- New gas supply still not forthcoming in Alberta for export to East.
- Widespread spikes in power prices, with many days with high spark spreads.
- U.S. power markets plan to increase dependency on natural gas.
Market Stage (2000):
- Gas prices explode, shrinking the spark spread in the East.
- Fewer days of high spark spreads than in 1999, with negative spark spreads in some cases.
- Despite higher gas prices, new supplies not yet a reality in Alberta, owing in part to geology, and local conditions.
- Shortage of available gas pipe capacity at times from Alberta to U.S. Pacific Coast, boosting gas prices there.
- Greater competition for Alberta gas between U.S. West Coast and pipes leading to Chicago and East.
- Gas prices high enough to stimulate production in Alberta to supply gas to Alliance and California?
- Gas prices low enough to sustain breathtaking growth in gas-fired generation and maintain export market for Alliance?
Nevertheless, despite all this uncertainty in natural gas markets, the arrival of Alliance is as important in its own right, for what it has told us about the market so far, and about the companies that supported the project and built the pipe.
From Plan to Startup: A Time of Shifting Assumptions
When plans for Alliance were being formulated in 1996 and 1997, the natural gas price in Alberta often hovered near or below $1.00 per million Btu. The price of natural gas in the United States often exceeded the cost of gas in Alberta by more than $1.00/MMBtu . After that, however, market conditions and prices changed dramatically.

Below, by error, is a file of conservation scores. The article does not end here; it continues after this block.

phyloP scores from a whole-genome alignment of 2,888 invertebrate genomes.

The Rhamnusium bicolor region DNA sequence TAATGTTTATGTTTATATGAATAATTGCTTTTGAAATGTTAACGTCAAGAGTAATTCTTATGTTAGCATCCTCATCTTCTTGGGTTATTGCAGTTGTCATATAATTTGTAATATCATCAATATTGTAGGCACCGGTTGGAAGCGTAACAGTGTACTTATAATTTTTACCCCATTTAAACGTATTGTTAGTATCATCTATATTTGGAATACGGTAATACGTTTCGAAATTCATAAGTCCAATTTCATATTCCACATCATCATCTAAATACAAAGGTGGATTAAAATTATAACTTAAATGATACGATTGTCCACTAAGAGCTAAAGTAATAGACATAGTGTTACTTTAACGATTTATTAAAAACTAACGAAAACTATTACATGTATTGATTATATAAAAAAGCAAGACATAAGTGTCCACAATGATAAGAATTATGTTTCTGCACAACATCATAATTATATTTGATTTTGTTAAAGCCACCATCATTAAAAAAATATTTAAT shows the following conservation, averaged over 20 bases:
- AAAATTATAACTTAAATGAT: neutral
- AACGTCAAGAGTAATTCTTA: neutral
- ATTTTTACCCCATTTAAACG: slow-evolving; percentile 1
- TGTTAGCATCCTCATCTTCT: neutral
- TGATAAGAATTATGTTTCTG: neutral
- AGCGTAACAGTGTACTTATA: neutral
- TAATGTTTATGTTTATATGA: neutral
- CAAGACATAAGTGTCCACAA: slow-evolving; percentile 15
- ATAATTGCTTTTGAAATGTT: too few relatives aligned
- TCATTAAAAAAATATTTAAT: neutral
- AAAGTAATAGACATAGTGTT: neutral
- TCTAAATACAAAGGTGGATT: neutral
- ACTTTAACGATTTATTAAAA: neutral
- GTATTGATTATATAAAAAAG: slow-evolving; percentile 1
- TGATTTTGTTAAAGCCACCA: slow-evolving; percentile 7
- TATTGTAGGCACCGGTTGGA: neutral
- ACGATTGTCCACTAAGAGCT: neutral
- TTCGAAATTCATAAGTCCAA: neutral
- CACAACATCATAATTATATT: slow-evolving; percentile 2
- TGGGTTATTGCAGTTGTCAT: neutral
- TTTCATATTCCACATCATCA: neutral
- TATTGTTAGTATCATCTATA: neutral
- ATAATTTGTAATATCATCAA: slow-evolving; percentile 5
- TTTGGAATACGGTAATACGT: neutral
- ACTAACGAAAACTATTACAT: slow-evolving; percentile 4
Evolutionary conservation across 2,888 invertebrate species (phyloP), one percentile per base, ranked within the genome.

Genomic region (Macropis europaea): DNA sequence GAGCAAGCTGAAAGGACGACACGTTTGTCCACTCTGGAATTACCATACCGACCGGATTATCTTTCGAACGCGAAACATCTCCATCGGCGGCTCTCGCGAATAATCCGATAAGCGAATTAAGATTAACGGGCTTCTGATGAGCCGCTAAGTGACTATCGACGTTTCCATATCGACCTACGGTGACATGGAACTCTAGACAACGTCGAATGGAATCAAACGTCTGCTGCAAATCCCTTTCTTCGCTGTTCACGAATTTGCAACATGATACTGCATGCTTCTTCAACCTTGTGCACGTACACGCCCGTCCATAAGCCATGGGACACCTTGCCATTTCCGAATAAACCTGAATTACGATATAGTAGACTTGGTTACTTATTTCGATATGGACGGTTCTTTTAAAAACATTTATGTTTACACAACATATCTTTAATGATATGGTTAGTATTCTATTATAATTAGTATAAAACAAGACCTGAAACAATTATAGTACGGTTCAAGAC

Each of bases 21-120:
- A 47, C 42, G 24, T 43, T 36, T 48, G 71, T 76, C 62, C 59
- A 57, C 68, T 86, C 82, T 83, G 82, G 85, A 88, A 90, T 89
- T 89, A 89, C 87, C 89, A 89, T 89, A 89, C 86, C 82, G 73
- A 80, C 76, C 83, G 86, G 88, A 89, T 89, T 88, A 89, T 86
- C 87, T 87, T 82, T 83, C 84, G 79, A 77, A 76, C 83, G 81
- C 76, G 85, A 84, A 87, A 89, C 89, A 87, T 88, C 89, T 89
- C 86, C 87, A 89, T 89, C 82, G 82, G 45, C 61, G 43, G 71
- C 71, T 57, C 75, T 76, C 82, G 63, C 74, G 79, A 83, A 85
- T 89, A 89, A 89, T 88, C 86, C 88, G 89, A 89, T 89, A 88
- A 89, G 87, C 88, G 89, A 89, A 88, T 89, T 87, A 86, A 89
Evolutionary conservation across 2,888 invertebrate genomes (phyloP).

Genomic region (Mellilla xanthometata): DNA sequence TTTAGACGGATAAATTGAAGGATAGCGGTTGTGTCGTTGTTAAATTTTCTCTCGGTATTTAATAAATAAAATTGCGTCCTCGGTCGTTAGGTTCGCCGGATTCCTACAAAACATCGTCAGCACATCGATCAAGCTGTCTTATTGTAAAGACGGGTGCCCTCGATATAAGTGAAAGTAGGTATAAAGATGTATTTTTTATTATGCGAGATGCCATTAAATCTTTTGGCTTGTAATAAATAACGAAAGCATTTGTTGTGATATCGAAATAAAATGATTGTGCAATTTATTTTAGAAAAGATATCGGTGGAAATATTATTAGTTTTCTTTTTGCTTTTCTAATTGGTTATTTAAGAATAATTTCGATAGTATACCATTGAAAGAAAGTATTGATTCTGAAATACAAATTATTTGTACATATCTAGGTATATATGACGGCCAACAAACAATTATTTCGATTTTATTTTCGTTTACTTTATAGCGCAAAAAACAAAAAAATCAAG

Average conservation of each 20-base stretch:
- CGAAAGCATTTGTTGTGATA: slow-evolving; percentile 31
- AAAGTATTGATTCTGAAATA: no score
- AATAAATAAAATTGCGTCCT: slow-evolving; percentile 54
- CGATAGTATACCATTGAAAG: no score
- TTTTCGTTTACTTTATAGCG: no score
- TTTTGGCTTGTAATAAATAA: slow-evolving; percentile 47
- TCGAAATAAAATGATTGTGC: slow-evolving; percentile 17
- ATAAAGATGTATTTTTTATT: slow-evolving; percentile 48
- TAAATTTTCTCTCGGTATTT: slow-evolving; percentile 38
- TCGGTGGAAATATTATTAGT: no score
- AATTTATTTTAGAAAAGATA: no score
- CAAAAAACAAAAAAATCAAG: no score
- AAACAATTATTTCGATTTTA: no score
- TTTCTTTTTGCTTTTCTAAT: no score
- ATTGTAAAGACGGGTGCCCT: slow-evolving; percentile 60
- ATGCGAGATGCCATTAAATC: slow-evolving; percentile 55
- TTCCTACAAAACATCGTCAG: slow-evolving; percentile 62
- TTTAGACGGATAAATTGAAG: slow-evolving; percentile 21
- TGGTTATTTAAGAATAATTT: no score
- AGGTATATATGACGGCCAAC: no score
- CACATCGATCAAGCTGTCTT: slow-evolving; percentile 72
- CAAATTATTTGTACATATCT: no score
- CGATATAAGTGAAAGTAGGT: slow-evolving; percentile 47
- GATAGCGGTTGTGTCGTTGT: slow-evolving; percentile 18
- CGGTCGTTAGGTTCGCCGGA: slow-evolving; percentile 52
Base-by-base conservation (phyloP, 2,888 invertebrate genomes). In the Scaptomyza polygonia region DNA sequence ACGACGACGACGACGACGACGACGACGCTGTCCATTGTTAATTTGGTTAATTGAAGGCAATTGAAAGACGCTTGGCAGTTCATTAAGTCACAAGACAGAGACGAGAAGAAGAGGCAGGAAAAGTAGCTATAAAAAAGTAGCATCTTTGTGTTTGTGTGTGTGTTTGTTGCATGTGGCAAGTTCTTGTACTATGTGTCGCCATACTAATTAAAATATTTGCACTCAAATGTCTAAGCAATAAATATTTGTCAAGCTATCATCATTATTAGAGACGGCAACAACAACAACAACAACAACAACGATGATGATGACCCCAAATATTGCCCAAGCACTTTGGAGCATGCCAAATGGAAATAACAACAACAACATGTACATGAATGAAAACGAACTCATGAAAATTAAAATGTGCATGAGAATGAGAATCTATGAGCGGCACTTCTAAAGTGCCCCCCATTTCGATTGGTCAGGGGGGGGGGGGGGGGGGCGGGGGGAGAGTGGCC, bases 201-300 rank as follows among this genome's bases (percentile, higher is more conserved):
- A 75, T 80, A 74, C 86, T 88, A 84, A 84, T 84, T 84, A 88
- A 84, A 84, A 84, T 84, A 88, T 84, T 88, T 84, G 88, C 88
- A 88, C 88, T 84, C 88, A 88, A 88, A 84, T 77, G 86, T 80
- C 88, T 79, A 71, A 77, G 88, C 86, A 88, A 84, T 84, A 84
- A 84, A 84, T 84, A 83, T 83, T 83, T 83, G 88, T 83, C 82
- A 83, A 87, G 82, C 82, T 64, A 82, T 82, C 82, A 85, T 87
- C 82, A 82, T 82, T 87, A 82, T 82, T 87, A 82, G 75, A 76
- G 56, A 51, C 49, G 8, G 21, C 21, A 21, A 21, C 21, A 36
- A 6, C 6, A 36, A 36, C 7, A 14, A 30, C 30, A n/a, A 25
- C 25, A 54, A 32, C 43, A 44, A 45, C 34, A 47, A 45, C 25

By May 2000, the Alberta price was three times its 1996 value. By this fall, the price had jumped to five times as large. These higher prices, which of course are great news for producers and marketers, will continue if supplies continue to be tight. Also, as prices rose in Alberta and at Henry Hub, a very close relationship developed between Henry Hub and Chicago prices . This close relationship enhances price discovery and supports the completion of business and the effective hedging of price risk, adding potential value to the Alliance venture. At the same time, however, these high gas prices thwart investment in electric generation fueled by natural gas.
Competitive relationships between pipelines also played a role during this time.
Early on Alliance was envisioned to give producers greater access to export markets and relieve a perceived shortage of pipe capacity leading out of the Canadian Rockies to points East. In 1996, NOVA was the major gas pipeline in Alberta, while TransCanada had most of the pipe business outside of the province and an equity interest in many of the pipes taking delivery of Canadian gas on points along the U.S. border. NOVA also included a chemical arm that processed the raw natural gas to produce ethane, propane, and other liquids.1 NOVA processed these liquids to produce styrene and other basic material for a variety of plastic products.
Many producers worried that with just two companies controlling much of the processing and shipment of gas from the major producing province, they were not getting the best deal for their product. The Alliance system represented the chance for them to acquire some control over the gas processing, transport, and distribution.
In the legal proceedings in Canada for approval of Alliance, the pipeline was recognized as a speculative undertaking. Alliance received the right to proceed based on commitments by companies to ship gas on the pipe. The pipeline did not have natural gas reserves committed to the pipe. At the hearings, Foothills Pipeline raised the issue that if supplies were not available, then some pipe capacity somewhere would be a stranded asset. That now has occurred for the TransCanada system.